Naydene Bosch saw nothing but blue skies as she climbed a 30-degree slope in a Ram 1500 pickup truck Friday at Mandalay Bay, the same blue skies she might see in her home state of Washington.
Bosch, visiting Las Vegas for the Academy of Country Music awards this weekend, figured the Ram ride-and-drive track set up in the parking lot of the resort's convention center would be a cheap thrill. In fact, it's free.
"It was nice. It's got great suspension," Bosch said after a professional driver took her over a series of obstacles that simulate rough terrain.
Chrysler Group brought the Ram ride-and-drive to Las Vegas in conjunction with the first ACM Experience, which includes a barbecue "throwdown," live country music and vendor expo. The event is free and open to the public from 10 a.m. to 9 p.m. today and from 10 a.m. to 4 p.m. Sunday.
"We're so into country music," said Fred Diaz, president and chief executive officer of the Ram truck brand. "We're all cut from the same cloth, the same people, the same interests. You see these country music superstars and they're so down-to-earth. That's basically the personality and brand of our truck."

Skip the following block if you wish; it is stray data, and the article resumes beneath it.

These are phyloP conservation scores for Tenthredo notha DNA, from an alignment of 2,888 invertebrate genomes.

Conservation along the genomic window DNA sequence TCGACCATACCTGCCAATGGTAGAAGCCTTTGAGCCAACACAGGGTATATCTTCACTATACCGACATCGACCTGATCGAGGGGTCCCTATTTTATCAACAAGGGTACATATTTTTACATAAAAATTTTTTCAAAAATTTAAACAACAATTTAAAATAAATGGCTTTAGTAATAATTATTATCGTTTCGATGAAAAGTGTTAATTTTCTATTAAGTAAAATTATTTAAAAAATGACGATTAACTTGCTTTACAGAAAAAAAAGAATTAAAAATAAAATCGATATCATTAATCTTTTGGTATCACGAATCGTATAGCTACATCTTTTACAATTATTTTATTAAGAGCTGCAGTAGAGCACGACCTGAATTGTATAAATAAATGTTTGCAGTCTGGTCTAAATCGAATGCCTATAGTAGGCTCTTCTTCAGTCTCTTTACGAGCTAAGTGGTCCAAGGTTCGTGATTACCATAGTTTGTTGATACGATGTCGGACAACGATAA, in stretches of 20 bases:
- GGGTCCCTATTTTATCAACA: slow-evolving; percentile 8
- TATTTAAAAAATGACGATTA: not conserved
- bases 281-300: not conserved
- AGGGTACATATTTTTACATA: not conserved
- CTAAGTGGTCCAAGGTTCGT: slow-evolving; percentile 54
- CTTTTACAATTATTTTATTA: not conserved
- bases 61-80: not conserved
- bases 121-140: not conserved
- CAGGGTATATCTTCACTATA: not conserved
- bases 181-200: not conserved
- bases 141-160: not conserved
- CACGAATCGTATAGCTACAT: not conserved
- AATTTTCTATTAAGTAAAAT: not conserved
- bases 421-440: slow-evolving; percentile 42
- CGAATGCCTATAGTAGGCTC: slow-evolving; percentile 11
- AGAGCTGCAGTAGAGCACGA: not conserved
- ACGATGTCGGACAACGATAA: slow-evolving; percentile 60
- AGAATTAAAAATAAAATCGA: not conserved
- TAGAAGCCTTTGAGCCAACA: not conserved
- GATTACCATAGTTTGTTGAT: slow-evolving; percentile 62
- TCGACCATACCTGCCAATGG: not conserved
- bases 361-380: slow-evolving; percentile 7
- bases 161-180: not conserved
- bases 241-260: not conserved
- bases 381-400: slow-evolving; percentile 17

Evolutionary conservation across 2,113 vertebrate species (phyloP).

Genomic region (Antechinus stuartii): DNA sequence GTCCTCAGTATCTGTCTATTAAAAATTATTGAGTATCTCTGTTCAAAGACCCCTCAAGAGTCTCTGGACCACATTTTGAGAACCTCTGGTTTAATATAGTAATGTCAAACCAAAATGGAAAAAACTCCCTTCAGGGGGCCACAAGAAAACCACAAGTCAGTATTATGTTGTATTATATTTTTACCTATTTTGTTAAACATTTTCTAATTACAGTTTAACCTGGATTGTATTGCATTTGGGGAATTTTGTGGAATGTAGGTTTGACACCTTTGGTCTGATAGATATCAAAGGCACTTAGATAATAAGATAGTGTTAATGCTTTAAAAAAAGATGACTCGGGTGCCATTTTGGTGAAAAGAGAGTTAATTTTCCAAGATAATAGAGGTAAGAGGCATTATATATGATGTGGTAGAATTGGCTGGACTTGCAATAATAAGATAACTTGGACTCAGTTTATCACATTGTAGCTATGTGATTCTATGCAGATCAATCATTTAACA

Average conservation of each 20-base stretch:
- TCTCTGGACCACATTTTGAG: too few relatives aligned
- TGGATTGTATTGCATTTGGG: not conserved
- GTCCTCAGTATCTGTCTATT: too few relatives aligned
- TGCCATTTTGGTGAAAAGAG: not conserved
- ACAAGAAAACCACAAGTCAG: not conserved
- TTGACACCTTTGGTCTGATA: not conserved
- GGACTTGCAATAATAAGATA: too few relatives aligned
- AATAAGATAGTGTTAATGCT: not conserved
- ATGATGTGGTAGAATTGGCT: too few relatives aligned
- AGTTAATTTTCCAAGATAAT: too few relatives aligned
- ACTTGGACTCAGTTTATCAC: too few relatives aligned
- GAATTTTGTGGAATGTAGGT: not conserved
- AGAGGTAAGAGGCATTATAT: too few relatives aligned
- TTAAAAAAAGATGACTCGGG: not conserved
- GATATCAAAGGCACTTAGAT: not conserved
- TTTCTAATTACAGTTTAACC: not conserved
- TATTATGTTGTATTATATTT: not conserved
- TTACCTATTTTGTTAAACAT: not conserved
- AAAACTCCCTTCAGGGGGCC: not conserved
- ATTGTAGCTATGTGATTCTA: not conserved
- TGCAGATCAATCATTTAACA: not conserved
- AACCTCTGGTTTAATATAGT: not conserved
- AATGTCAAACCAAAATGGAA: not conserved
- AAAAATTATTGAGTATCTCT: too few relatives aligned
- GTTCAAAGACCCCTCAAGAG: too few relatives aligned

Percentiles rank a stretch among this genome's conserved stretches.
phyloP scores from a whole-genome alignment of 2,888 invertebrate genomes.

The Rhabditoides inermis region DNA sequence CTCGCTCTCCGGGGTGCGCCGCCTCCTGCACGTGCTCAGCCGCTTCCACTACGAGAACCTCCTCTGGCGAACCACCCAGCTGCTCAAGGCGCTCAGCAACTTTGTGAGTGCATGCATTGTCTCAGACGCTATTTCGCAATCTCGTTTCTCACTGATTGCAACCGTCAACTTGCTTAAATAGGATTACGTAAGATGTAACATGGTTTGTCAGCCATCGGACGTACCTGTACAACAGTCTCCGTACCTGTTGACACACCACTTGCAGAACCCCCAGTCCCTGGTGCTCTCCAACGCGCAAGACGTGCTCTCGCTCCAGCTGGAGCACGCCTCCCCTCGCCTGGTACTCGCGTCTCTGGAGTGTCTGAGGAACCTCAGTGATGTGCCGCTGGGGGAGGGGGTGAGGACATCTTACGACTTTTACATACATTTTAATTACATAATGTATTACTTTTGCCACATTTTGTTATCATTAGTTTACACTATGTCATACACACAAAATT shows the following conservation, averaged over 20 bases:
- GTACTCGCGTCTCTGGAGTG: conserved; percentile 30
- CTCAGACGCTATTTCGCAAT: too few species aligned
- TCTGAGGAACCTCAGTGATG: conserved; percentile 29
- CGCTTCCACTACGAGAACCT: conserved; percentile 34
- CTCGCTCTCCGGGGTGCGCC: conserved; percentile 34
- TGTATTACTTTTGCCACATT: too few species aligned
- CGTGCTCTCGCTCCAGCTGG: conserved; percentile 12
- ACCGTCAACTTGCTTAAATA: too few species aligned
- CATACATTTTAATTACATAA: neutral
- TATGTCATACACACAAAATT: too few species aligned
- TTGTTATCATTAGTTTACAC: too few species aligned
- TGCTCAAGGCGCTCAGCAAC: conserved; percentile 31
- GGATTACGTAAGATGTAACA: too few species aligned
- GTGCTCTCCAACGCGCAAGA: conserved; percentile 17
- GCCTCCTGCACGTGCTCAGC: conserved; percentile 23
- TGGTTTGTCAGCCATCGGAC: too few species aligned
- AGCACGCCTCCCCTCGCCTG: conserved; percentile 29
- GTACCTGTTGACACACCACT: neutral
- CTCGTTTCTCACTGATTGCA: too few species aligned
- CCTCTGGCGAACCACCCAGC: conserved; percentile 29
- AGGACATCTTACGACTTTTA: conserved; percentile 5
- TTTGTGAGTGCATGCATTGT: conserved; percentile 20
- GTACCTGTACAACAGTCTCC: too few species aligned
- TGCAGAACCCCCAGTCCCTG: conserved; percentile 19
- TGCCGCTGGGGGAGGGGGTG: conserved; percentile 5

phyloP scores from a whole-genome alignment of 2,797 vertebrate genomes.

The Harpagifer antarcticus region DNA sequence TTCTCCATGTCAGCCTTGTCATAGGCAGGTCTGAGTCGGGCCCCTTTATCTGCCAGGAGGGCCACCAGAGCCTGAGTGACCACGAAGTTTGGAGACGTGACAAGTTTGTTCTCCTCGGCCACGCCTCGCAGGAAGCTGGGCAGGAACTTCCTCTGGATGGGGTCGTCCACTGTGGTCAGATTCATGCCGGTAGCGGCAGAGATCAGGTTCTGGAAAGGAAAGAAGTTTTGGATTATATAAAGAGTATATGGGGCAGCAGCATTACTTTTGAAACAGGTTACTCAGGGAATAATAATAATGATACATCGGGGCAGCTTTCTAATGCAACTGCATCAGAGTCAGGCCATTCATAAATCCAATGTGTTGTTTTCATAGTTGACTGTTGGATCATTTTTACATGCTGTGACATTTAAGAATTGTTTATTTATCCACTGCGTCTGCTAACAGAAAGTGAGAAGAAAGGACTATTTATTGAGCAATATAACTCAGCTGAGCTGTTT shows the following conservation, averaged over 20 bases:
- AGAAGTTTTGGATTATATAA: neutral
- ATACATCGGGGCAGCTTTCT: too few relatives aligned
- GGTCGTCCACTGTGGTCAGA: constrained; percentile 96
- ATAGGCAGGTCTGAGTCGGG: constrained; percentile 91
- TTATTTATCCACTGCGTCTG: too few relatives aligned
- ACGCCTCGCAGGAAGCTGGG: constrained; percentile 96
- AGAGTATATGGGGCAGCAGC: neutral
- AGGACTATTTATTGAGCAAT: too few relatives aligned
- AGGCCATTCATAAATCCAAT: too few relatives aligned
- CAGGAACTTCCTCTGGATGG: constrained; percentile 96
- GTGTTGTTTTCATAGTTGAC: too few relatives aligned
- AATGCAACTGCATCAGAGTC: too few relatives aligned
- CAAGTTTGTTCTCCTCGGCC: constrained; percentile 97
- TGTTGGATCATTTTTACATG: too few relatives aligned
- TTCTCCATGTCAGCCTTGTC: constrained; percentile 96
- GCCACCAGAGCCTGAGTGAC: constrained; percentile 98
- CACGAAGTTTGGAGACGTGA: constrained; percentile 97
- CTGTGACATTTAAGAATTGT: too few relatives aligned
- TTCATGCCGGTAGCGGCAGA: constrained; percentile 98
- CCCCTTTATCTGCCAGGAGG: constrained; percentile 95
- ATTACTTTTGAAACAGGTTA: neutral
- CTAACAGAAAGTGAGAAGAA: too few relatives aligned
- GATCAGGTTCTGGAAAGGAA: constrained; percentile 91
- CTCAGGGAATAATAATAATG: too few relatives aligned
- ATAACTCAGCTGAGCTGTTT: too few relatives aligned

Chrysler's research shows that 70 percent of Ram truck owners listen to country music, he said.
The Ram 1500 starts at about $23,000 and goes up to $45,000 for the Laramie Longhorn edition, which features a luxurious Southwestern-style interior.
The Ram ride-and-drive made its debut in February at the Chicago Auto Show, where it attracted more than 25,000 participants.
The course includes a 12-foot-by-25-foot section of steel beams 12 inches in height; a series of offset steel ribbons that highlight the truck's suspension; and steel culverts that demonstrate the stability and ride quality of the truck. The ride finishes with a hill climb for passengers to experience traction capabilities.
That's a popular part of the trip.
"It was sweet," said Josh Dollard of Steamboat Springs, Colo. "I like the hill."
Contact reporter Hubble Smith at firstname.lastname@example.org or 702-383-0491.